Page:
Boogie Nights

Bomb Rating: 

If somebody asks me whether I'd like to sit still for three hours and experience wandering camera shots, undisciplined storytelling, X-rated films minus the penetration and blaring disco music, my answer is simple: I'd rather spend my 180 minutes seeing how hard a 400-pound gorilla can tighten a vise around my penis before I pass out from the pain.

Director Paul Thomas Anderson has taken "Goodfellas" and replaced the mafia with the porno industry. You think Scorsese overdid it with that one restaurant scene in which the camera follows everybody around for what seems like forever? Anderson has an even bigger hard-on for the extended tracking shot. There's even one that drops into a pool for no apparent reason. There are so many of these damn things that fifteen minutes into the film it's unclear whether we're watching an original movie or a "Touch of Evil" tribute.

This story barely has enough material to support a ninety-minute film, but Anderson thinks he has something so important to say that it's worth three hours of your time. He's the cinematic version of that guy at a party who goes on and on and on and just won't shut up. The whole dysfunctional family thing gets old after about half an hour, as everyone seeks something they can't have. Dirk Diggler (Mark Wahlberg) wants fame and fortune. Jack Horner (Burt Reynolds) wants to make quality X-rated films. Amber Waves (Julianne Moore) wants her child back. Rollergirl (Heather Graham) wants respect. Buck Swope (Don Cheadle) wants a real life.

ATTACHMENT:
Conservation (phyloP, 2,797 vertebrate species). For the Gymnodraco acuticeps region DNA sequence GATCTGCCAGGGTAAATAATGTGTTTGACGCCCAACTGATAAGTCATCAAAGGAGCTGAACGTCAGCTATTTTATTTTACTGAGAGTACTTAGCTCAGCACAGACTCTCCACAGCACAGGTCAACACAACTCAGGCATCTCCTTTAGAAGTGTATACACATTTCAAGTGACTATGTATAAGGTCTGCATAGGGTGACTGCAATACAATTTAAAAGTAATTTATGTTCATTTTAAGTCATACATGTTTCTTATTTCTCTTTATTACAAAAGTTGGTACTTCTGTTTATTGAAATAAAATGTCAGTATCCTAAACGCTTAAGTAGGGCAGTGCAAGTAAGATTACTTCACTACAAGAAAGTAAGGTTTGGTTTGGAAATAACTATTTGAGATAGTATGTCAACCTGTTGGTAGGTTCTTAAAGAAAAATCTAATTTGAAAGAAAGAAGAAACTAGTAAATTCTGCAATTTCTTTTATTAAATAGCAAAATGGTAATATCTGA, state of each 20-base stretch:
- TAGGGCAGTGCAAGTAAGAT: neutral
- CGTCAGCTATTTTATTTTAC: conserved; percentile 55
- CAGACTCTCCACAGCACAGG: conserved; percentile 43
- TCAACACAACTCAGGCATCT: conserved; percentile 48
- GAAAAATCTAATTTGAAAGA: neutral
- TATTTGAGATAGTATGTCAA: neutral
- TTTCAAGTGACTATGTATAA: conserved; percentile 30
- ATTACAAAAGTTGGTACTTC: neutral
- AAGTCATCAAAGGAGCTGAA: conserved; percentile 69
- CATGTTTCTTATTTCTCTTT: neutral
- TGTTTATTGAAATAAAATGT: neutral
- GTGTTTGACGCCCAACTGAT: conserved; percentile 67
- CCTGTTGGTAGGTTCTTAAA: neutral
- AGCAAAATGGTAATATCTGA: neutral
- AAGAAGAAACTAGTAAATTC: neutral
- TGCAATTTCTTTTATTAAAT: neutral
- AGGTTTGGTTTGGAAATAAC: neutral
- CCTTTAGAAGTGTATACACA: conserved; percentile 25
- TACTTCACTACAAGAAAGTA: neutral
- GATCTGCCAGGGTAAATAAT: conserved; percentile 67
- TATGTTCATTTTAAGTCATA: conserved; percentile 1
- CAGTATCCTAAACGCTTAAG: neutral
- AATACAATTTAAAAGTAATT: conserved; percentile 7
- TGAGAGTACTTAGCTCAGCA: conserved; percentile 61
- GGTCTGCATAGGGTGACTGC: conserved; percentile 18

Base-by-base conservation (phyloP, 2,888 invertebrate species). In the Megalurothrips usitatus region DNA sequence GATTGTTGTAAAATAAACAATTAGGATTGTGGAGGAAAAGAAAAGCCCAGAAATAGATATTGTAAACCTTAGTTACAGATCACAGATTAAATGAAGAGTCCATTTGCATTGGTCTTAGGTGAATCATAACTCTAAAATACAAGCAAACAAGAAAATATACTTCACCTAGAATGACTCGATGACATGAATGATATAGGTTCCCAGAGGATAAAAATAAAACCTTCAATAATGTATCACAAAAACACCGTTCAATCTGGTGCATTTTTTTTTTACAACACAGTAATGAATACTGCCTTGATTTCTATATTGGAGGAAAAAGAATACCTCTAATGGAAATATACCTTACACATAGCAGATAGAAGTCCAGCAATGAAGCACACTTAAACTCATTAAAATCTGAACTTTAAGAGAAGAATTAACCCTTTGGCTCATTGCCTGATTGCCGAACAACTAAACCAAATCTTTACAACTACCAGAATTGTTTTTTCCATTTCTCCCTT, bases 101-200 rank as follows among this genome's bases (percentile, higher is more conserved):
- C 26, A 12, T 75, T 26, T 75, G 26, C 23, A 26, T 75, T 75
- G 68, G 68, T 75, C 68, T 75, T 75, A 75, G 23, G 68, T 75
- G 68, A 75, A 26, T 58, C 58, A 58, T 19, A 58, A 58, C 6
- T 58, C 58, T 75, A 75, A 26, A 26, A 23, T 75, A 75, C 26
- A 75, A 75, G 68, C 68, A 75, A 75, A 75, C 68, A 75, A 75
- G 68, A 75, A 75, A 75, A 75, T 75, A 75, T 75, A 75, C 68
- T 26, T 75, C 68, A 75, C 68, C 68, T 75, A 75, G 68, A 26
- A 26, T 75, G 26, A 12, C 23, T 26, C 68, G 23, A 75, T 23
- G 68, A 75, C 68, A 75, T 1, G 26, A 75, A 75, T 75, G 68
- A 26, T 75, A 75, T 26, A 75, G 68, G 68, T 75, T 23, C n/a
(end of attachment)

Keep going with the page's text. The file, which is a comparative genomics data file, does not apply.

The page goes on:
It seems to me that these retrospective films are no more than bad excuses to sell bad soundtracks. There are some 42 songs played in this film, which translates into continuous music for about 170 minutes. If I had gone to a '70s-themed party of my own accord and the host had played that much disco without giving me a chance to breathe, I would have made every attempt to pop an eight-track tape into his skull.

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